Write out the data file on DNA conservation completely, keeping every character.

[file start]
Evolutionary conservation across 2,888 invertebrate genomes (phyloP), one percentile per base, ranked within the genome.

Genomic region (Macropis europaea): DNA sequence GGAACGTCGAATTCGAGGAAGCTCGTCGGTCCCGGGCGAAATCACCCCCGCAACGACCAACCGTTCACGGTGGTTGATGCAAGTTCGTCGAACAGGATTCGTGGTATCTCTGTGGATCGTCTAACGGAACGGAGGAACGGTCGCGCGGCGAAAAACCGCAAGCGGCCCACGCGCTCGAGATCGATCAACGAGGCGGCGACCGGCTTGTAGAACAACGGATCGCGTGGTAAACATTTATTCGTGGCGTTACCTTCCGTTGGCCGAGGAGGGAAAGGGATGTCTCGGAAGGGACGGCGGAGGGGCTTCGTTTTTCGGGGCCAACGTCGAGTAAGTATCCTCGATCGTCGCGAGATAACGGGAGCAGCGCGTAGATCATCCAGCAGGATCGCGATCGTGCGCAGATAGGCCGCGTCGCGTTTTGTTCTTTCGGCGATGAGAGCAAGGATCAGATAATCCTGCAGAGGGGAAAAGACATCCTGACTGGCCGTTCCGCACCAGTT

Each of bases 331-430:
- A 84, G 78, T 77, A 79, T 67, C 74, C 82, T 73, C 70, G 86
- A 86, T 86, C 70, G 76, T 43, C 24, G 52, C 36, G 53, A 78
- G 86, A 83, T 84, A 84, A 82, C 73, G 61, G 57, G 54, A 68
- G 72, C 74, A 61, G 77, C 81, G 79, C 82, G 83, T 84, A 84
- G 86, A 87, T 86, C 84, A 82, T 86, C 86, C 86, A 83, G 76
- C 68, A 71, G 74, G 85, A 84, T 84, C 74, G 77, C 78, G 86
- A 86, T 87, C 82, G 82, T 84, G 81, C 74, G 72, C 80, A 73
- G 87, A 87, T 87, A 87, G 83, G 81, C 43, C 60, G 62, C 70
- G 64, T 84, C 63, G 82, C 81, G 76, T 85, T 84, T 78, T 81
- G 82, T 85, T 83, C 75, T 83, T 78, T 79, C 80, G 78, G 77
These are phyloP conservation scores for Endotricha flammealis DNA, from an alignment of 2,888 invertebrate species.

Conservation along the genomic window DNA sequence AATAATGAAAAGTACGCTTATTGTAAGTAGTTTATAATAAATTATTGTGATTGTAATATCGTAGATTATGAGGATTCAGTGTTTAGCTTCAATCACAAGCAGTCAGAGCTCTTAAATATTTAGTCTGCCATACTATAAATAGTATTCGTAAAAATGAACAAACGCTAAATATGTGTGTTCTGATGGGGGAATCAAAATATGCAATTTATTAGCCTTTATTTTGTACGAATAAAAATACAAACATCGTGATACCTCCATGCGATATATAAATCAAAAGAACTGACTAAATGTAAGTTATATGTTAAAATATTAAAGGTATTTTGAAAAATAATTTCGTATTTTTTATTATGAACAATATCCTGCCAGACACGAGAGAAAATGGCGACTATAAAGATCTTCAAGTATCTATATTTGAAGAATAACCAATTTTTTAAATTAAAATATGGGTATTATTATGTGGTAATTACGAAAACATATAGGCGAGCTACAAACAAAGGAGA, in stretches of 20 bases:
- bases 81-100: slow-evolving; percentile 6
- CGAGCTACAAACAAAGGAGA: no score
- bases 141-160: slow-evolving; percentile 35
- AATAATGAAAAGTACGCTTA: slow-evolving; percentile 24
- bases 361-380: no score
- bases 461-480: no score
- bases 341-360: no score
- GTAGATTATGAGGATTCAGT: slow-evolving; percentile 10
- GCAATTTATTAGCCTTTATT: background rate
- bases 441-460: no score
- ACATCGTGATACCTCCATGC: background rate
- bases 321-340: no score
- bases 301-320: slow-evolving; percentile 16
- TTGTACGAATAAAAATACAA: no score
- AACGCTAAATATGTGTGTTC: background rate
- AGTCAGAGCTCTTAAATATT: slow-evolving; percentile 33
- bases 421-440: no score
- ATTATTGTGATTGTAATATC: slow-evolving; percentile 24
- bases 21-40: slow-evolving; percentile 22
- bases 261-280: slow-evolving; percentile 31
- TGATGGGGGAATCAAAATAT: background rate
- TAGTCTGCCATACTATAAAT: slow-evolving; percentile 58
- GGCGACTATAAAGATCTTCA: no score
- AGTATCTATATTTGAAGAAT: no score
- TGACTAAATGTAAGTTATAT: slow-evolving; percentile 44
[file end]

Evolutionary conservation across 2,888 invertebrate genomes (phyloP), one percentile per base, ranked within the genome.

Genomic region (Macropis europaea): DNA sequence GGAACGTCGAATTCGAGGAAGCTCGTCGGTCCCGGGCGAAATCACCCCCGCAACGACCAACCGTTCACGGTGGTTGATGCAAGTTCGTCGAACAGGATTCGTGGTATCTCTGTGGATCGTCTAACGGAACGGAGGAACGGTCGCGCGGCGAAAAACCGCAAGCGGCCCACGCGCTCGAGATCGATCAACGAGGCGGCGACCGGCTTGTAGAACAACGGATCGCGTGGTAAACATTTATTCGTGGCGTTACCTTCCGTTGGCCGAGGAGGGAAAGGGATGTCTCGGAAGGGACGGCGGAGGGGCTTCGTTTTTCGGGGCCAACGTCGAGTAAGTATCCTCGATCGTCGCGAGATAACGGGAGCAGCGCGTAGATCATCCAGCAGGATCGCGATCGTGCGCAGATAGGCCGCGTCGCGTTTTGTTCTTTCGGCGATGAGAGCAAGGATCAGATAATCCTGCAGAGGGGAAAAGACATCCTGACTGGCCGTTCCGCACCAGTT

Each of bases 331-430:
- A 84, G 78, T 77, A 79, T 67, C 74, C 82, T 73, C 70, G 86
- A 86, T 86, C 70, G 76, T 43, C 24, G 52, C 36, G 53, A 78
- G 86, A 83, T 84, A 84, A 82, C 73, G 61, G 57, G 54, A 68
- G 72, C 74, A 61, G 77, C 81, G 79, C 82, G 83, T 84, A 84
- G 86, A 87, T 86, C 84, A 82, T 86, C 86, C 86, A 83, G 76
- C 68, A 71, G 74, G 85, A 84, T 84, C 74, G 77, C 78, G 86
- A 86, T 87, C 82, G 82, T 84, G 81, C 74, G 72, C 80, A 73
- G 87, A 87, T 87, A 87, G 83, G 81, C 43, C 60, G 62, C 70
- G 64, T 84, C 63, G 82, C 81, G 76, T 85, T 84, T 78, T 81
- G 82, T 85, T 83, C 75, T 83, T 78, T 79, C 80, G 78, G 77
These are phyloP conservation scores for Endotricha flammealis DNA, from an alignment of 2,888 invertebrate species.

Conservation along the genomic window DNA sequence AATAATGAAAAGTACGCTTATTGTAAGTAGTTTATAATAAATTATTGTGATTGTAATATCGTAGATTATGAGGATTCAGTGTTTAGCTTCAATCACAAGCAGTCAGAGCTCTTAAATATTTAGTCTGCCATACTATAAATAGTATTCGTAAAAATGAACAAACGCTAAATATGTGTGTTCTGATGGGGGAATCAAAATATGCAATTTATTAGCCTTTATTTTGTACGAATAAAAATACAAACATCGTGATACCTCCATGCGATATATAAATCAAAAGAACTGACTAAATGTAAGTTATATGTTAAAATATTAAAGGTATTTTGAAAAATAATTTCGTATTTTTTATTATGAACAATATCCTGCCAGACACGAGAGAAAATGGCGACTATAAAGATCTTCAAGTATCTATATTTGAAGAATAACCAATTTTTTAAATTAAAATATGGGTATTATTATGTGGTAATTACGAAAACATATAGGCGAGCTACAAACAAAGGAGA, in stretches of 20 bases:
- bases 81-100: slow-evolving; percentile 6
- CGAGCTACAAACAAAGGAGA: no score
- bases 141-160: slow-evolving; percentile 35
- AATAATGAAAAGTACGCTTA: slow-evolving; percentile 24
- bases 361-380: no score
- bases 461-480: no score
- bases 341-360: no score
- GTAGATTATGAGGATTCAGT: slow-evolving; percentile 10
- GCAATTTATTAGCCTTTATT: background rate
- bases 441-460: no score
- ACATCGTGATACCTCCATGC: background rate
- bases 321-340: no score
- bases 301-320: slow-evolving; percentile 16
- TTGTACGAATAAAAATACAA: no score
- AACGCTAAATATGTGTGTTC: background rate
- AGTCAGAGCTCTTAAATATT: slow-evolving; percentile 33
- bases 421-440: no score
- ATTATTGTGATTGTAATATC: slow-evolving; percentile 24
- bases 21-40: slow-evolving; percentile 22
- bases 261-280: slow-evolving; percentile 31
- TGATGGGGGAATCAAAATAT: background rate
- TAGTCTGCCATACTATAAAT: slow-evolving; percentile 58
- GGCGACTATAAAGATCTTCA: no score
- AGTATCTATATTTGAAGAAT: no score
- TGACTAAATGTAAGTTATAT: slow-evolving; percentile 44